Sterling slides again versus the euro

Sterling tumbled to the weakest level yesterday for 16 months against the euro as a report showed a gauge of UK manufacturing output held near the lowest level since 2013, adding to investor concerns that UK growth is slowing.

It slid 1% to 80.08p per euro, having yesterday touched 80.20p, the weakest level since late November 2014.

The UK also fell for a third day against the dollar. Data on Thursday had shown the UK’s current account deficit widened to the largest percentage of GDP on record. The pound dropped even as a separate report showed the UK economy grew at a faster pace than previously estimated at the end of 2015.

It meant sterling finished its worst quarter since 2008 against the euro, amid concern Britain will vote to leave the EU on June 23, and that investment flows will slow. The currency has also been under pressure as traders reduce bets that the Bank of England is getting closer to raising interest rates.

Meanwhile, shares in Europe started the new quarter with fresh declines as oil companies tumbled and investors assessed the implications of better-than-expected US jobs data.

US employment climbed and wages picked up in March, according to a US Labour Department report. The jobless rate crept up to 5% as more people entered the labour force.

Traders have cut the odds of an April rate rise by the US central bank to zero, with the probability of a June move seen at 28%. European shares briefly pared losses after the release before extending their retreat.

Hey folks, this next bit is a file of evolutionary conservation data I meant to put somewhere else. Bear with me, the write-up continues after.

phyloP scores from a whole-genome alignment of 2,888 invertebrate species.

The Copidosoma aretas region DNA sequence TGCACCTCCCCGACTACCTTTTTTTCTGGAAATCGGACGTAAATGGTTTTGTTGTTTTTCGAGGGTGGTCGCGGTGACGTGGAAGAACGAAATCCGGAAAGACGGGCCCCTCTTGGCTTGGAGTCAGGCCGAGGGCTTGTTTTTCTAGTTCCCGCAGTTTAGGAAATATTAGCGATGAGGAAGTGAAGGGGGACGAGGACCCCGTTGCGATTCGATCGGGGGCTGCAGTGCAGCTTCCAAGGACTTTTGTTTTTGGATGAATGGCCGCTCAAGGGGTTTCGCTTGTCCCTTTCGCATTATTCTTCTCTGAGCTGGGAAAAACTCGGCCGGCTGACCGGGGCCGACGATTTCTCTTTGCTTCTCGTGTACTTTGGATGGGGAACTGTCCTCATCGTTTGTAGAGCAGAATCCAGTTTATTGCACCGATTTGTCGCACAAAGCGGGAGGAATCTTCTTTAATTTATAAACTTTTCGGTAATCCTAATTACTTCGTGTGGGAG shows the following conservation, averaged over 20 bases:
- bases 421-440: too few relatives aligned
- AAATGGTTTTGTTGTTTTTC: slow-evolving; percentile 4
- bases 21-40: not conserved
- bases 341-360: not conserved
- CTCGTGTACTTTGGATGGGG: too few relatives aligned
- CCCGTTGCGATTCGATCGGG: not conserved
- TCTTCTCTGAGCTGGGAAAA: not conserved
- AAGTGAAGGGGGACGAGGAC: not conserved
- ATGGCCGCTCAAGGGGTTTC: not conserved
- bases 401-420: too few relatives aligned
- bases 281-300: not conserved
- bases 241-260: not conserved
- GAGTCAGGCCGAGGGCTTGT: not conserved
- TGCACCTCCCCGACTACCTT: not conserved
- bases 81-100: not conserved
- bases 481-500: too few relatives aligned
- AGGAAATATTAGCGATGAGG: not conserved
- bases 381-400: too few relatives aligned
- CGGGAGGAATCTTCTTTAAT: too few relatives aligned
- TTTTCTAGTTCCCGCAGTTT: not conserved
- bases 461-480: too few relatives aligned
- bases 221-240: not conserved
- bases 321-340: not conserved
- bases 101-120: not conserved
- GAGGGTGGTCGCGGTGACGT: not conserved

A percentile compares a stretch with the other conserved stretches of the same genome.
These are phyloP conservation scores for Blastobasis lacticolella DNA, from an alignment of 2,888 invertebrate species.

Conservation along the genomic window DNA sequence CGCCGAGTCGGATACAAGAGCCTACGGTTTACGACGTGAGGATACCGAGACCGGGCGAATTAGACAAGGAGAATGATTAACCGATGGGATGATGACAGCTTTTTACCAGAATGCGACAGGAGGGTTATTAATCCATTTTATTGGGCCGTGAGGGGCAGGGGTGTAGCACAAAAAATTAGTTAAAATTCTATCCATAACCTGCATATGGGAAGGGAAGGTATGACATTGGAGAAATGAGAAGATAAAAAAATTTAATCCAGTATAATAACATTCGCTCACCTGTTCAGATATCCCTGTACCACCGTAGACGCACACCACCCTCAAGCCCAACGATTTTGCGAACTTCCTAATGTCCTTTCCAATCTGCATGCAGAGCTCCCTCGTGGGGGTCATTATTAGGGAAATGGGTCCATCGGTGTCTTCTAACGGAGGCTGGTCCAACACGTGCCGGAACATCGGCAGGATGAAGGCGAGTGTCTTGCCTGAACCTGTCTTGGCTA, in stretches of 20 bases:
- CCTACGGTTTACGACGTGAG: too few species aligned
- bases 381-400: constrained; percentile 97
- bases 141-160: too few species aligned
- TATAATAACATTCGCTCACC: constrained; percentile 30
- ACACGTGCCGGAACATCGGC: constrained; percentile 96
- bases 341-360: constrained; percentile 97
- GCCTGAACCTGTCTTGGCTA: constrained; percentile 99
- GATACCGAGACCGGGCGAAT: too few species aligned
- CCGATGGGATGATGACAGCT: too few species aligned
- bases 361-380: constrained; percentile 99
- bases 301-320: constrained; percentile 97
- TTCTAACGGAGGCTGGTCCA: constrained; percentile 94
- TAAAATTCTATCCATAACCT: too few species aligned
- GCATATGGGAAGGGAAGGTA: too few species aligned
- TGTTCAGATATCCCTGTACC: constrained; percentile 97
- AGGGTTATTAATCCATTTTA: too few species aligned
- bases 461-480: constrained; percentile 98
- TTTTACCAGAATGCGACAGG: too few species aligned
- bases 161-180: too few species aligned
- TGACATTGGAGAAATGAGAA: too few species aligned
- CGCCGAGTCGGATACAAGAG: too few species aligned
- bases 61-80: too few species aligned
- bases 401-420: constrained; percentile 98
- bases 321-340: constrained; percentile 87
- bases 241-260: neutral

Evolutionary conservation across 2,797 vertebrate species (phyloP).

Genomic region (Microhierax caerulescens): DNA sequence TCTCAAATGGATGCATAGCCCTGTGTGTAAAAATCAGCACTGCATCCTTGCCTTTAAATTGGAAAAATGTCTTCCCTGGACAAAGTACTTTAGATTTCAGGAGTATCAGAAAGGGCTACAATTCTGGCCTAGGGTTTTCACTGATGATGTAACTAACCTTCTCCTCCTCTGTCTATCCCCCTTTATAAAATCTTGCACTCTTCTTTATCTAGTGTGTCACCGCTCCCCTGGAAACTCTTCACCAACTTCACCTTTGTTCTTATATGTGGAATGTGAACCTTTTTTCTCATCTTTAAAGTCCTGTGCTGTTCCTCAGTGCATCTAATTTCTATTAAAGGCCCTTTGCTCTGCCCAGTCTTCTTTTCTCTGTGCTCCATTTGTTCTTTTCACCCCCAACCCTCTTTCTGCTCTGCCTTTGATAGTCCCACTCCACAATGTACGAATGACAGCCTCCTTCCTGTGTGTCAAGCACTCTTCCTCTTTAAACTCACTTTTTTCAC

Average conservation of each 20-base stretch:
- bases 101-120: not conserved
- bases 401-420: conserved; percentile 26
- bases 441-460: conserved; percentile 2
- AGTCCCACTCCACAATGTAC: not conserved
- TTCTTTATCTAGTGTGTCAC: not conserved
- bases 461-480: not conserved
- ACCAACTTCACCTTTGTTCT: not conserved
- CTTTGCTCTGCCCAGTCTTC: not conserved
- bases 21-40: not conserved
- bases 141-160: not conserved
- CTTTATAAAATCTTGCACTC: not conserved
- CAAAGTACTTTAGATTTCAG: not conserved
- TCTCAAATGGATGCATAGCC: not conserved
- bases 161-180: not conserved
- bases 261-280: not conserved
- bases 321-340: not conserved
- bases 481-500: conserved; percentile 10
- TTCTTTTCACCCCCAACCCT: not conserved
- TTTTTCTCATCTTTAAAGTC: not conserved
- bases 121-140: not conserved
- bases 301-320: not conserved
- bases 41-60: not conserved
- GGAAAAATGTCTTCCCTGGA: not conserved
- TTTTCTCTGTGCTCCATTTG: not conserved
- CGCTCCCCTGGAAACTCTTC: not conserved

“The market is missing confidence,” said Mathias Haege, who helps oversee €300m as managing partner of MaxAlpha Asset Consultant in Frankfurt.

“At the end of the day, it doesn’t matter what central banks are doing if economic growth doesn’t accelerate and corporate earnings continue to shrink,” he said.

“It looks like the data from the US has fallen firmly into the ‘Goldilocks’ category again: Jobs growth was strong, as was the ISM manufacturing figure, with the new orders sub-index particularly encouraging, but wages were relatively tepid,” Chris Beauchamp, senior market analyst at IG said.

“When combined with Janet Yellen’s speech earlier in the week, the overall tone is supportive of equities.

“Whether this will be the case come Monday, when the quarter will really get underway, remains to be seen,” he said.

A measure of energy-related companies fell the most of the 19 industry groups on the Stoxx Europe 600 Index, with Total leading the retreat.

* Bloomberg and Irish Examiner staff


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